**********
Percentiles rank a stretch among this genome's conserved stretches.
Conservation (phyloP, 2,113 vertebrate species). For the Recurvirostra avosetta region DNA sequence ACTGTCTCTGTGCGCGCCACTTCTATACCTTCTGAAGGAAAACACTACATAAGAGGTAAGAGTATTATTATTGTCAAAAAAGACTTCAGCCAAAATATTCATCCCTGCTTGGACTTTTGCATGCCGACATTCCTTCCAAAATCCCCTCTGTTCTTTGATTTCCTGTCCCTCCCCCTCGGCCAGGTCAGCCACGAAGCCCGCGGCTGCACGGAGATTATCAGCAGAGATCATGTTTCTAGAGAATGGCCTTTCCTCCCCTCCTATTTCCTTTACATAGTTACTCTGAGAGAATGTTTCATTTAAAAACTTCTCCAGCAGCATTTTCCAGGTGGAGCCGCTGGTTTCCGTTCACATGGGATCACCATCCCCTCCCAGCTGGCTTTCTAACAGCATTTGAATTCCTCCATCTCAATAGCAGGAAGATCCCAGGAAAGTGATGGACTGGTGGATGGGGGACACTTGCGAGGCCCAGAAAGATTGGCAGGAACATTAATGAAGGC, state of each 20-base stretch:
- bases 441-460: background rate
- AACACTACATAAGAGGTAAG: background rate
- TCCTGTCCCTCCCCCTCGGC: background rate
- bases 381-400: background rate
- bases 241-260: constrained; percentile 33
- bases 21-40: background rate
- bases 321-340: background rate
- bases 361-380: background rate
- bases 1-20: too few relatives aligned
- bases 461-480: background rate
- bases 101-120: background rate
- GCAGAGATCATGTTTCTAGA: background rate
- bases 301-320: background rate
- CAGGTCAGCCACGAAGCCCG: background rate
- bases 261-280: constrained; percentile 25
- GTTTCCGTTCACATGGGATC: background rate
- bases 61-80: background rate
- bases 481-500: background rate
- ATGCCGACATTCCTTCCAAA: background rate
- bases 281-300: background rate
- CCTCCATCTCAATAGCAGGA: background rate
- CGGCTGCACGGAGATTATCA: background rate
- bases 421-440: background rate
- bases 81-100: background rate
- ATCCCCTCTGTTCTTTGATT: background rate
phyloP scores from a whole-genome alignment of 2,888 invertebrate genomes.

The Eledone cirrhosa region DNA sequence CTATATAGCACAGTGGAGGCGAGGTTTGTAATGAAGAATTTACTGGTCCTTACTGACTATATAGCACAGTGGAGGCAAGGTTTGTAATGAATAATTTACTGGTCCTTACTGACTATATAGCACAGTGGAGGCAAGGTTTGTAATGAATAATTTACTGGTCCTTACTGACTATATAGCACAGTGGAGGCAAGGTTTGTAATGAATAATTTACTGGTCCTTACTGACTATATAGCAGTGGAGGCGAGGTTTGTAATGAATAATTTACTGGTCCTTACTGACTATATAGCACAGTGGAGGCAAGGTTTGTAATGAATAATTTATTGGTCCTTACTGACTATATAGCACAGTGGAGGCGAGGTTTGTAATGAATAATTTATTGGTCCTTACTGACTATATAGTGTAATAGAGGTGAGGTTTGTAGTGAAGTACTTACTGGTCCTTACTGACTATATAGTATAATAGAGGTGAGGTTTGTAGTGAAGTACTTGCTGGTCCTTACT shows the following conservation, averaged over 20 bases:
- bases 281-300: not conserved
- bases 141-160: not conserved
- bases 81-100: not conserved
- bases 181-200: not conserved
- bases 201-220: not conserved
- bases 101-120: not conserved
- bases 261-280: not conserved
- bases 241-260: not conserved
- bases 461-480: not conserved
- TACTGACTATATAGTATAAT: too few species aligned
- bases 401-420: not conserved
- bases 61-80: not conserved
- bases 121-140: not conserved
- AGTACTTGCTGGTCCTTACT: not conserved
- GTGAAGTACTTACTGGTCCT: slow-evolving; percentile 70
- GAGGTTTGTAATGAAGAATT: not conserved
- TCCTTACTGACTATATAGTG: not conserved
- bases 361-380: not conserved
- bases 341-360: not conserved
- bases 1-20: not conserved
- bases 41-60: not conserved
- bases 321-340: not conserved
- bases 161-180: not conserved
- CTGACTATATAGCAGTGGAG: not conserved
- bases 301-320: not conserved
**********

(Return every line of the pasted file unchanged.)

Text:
Percentiles rank a stretch among this genome's conserved stretches.
Conservation (phyloP, 2,113 vertebrate species). For the Recurvirostra avosetta region DNA sequence ACTGTCTCTGTGCGCGCCACTTCTATACCTTCTGAAGGAAAACACTACATAAGAGGTAAGAGTATTATTATTGTCAAAAAAGACTTCAGCCAAAATATTCATCCCTGCTTGGACTTTTGCATGCCGACATTCCTTCCAAAATCCCCTCTGTTCTTTGATTTCCTGTCCCTCCCCCTCGGCCAGGTCAGCCACGAAGCCCGCGGCTGCACGGAGATTATCAGCAGAGATCATGTTTCTAGAGAATGGCCTTTCCTCCCCTCCTATTTCCTTTACATAGTTACTCTGAGAGAATGTTTCATTTAAAAACTTCTCCAGCAGCATTTTCCAGGTGGAGCCGCTGGTTTCCGTTCACATGGGATCACCATCCCCTCCCAGCTGGCTTTCTAACAGCATTTGAATTCCTCCATCTCAATAGCAGGAAGATCCCAGGAAAGTGATGGACTGGTGGATGGGGGACACTTGCGAGGCCCAGAAAGATTGGCAGGAACATTAATGAAGGC, state of each 20-base stretch:
- bases 441-460: background rate
- AACACTACATAAGAGGTAAG: background rate
- TCCTGTCCCTCCCCCTCGGC: background rate
- bases 381-400: background rate
- bases 241-260: constrained; percentile 33
- bases 21-40: background rate
- bases 321-340: background rate
- bases 361-380: background rate
- bases 1-20: too few relatives aligned
- bases 461-480: background rate
- bases 101-120: background rate
- GCAGAGATCATGTTTCTAGA: background rate
- bases 301-320: background rate
- CAGGTCAGCCACGAAGCCCG: background rate
- bases 261-280: constrained; percentile 25
- GTTTCCGTTCACATGGGATC: background rate
- bases 61-80: background rate
- bases 481-500: background rate
- ATGCCGACATTCCTTCCAAA: background rate
- bases 281-300: background rate
- CCTCCATCTCAATAGCAGGA: background rate
- CGGCTGCACGGAGATTATCA: background rate
- bases 421-440: background rate
- bases 81-100: background rate
- ATCCCCTCTGTTCTTTGATT: background rate
phyloP scores from a whole-genome alignment of 2,888 invertebrate genomes.

The Eledone cirrhosa region DNA sequence CTATATAGCACAGTGGAGGCGAGGTTTGTAATGAAGAATTTACTGGTCCTTACTGACTATATAGCACAGTGGAGGCAAGGTTTGTAATGAATAATTTACTGGTCCTTACTGACTATATAGCACAGTGGAGGCAAGGTTTGTAATGAATAATTTACTGGTCCTTACTGACTATATAGCACAGTGGAGGCAAGGTTTGTAATGAATAATTTACTGGTCCTTACTGACTATATAGCAGTGGAGGCGAGGTTTGTAATGAATAATTTACTGGTCCTTACTGACTATATAGCACAGTGGAGGCAAGGTTTGTAATGAATAATTTATTGGTCCTTACTGACTATATAGCACAGTGGAGGCGAGGTTTGTAATGAATAATTTATTGGTCCTTACTGACTATATAGTGTAATAGAGGTGAGGTTTGTAGTGAAGTACTTACTGGTCCTTACTGACTATATAGTATAATAGAGGTGAGGTTTGTAGTGAAGTACTTGCTGGTCCTTACT shows the following conservation, averaged over 20 bases:
- bases 281-300: not conserved
- bases 141-160: not conserved
- bases 81-100: not conserved
- bases 181-200: not conserved
- bases 201-220: not conserved
- bases 101-120: not conserved
- bases 261-280: not conserved
- bases 241-260: not conserved
- bases 461-480: not conserved
- TACTGACTATATAGTATAAT: too few species aligned
- bases 401-420: not conserved
- bases 61-80: not conserved
- bases 121-140: not conserved
- AGTACTTGCTGGTCCTTACT: not conserved
- GTGAAGTACTTACTGGTCCT: slow-evolving; percentile 70
- GAGGTTTGTAATGAAGAATT: not conserved
- TCCTTACTGACTATATAGTG: not conserved
- bases 361-380: not conserved
- bases 341-360: not conserved
- bases 1-20: not conserved
- bases 41-60: not conserved
- bases 321-340: not conserved
- bases 161-180: not conserved
- CTGACTATATAGCAGTGGAG: not conserved
- bases 301-320: not conserved